The U.S. Energy Department on Wednesday announced a new round of grants, totaling $130-million, for research into breakthrough energy technologies.
The recipients include more than two dozen universities, including Colorado State University, which will be working on ways of genetically engineering crops to make them more useful for biofuel production; Cornell University, which is developing an “algae-fuel reactor” that distributes sunlight more efficiently for use in algae-fuel production; and Stanford University, which is developing a coating for the rooftops of buildings and cars that helps them cool by reflecting sunlight.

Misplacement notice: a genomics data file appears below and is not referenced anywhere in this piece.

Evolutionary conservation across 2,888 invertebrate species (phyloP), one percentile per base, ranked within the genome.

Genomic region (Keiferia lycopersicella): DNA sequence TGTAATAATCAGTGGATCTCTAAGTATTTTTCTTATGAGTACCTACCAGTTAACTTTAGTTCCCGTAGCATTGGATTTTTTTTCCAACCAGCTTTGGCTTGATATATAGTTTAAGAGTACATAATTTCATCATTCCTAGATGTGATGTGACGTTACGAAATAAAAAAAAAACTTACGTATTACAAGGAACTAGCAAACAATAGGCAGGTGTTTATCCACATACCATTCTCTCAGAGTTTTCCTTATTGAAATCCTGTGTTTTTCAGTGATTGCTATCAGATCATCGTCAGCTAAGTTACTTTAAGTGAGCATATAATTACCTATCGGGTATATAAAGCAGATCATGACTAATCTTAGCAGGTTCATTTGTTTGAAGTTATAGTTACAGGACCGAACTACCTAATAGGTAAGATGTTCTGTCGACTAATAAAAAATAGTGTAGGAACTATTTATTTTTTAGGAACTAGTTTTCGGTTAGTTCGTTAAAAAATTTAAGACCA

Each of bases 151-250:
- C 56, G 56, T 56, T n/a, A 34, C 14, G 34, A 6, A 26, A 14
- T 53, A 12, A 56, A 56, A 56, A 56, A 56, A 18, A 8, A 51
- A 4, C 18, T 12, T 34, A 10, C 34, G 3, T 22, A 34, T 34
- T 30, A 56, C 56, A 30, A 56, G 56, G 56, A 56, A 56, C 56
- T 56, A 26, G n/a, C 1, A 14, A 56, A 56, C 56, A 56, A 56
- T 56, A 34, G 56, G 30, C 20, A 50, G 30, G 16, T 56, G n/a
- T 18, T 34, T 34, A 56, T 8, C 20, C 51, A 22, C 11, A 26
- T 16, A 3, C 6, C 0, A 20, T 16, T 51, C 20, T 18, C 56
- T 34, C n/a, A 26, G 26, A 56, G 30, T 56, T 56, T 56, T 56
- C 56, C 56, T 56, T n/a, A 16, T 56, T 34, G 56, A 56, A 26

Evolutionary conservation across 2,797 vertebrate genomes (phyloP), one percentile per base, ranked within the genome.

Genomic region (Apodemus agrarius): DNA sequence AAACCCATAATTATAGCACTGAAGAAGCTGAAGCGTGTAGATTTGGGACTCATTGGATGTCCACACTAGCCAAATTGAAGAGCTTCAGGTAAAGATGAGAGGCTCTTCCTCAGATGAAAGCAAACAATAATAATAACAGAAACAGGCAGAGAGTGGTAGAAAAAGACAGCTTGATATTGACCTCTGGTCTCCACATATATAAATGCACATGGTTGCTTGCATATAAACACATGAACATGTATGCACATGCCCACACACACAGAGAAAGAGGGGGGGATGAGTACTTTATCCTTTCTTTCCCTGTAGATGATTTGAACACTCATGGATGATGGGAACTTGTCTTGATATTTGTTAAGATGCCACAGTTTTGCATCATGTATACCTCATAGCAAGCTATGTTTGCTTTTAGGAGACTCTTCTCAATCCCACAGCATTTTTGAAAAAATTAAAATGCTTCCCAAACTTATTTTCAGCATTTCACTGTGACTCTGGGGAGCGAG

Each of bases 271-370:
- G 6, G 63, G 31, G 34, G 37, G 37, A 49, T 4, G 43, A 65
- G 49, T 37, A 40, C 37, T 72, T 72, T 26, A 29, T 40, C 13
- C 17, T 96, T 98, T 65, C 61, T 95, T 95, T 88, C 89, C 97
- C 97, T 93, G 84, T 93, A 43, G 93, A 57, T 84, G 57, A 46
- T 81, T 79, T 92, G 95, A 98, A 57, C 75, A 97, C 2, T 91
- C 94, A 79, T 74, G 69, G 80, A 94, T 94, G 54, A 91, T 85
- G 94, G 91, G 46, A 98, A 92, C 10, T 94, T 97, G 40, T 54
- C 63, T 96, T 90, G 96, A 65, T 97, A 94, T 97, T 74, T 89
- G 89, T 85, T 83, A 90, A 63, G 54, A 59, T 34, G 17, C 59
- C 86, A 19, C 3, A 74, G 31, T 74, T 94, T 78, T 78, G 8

The projects are being financed through the Advanced Research Projects Agency-Energy, a division of the Department of Energy that began operating in 2009 with the goal of applying cutting-edge research to pressing energy problems.
The Obama administration has touted ARPA-E and its projects as part of an “all of the above” solution to the nation’s energy needs.
As for where the government might get the $130-million, the administration had another energy-related announcement on Tuesday that might help: The Department of the Interior announced that it had received more than $133-million in bids for new projects of oil and gas exploration and development in the Gulf of Mexico.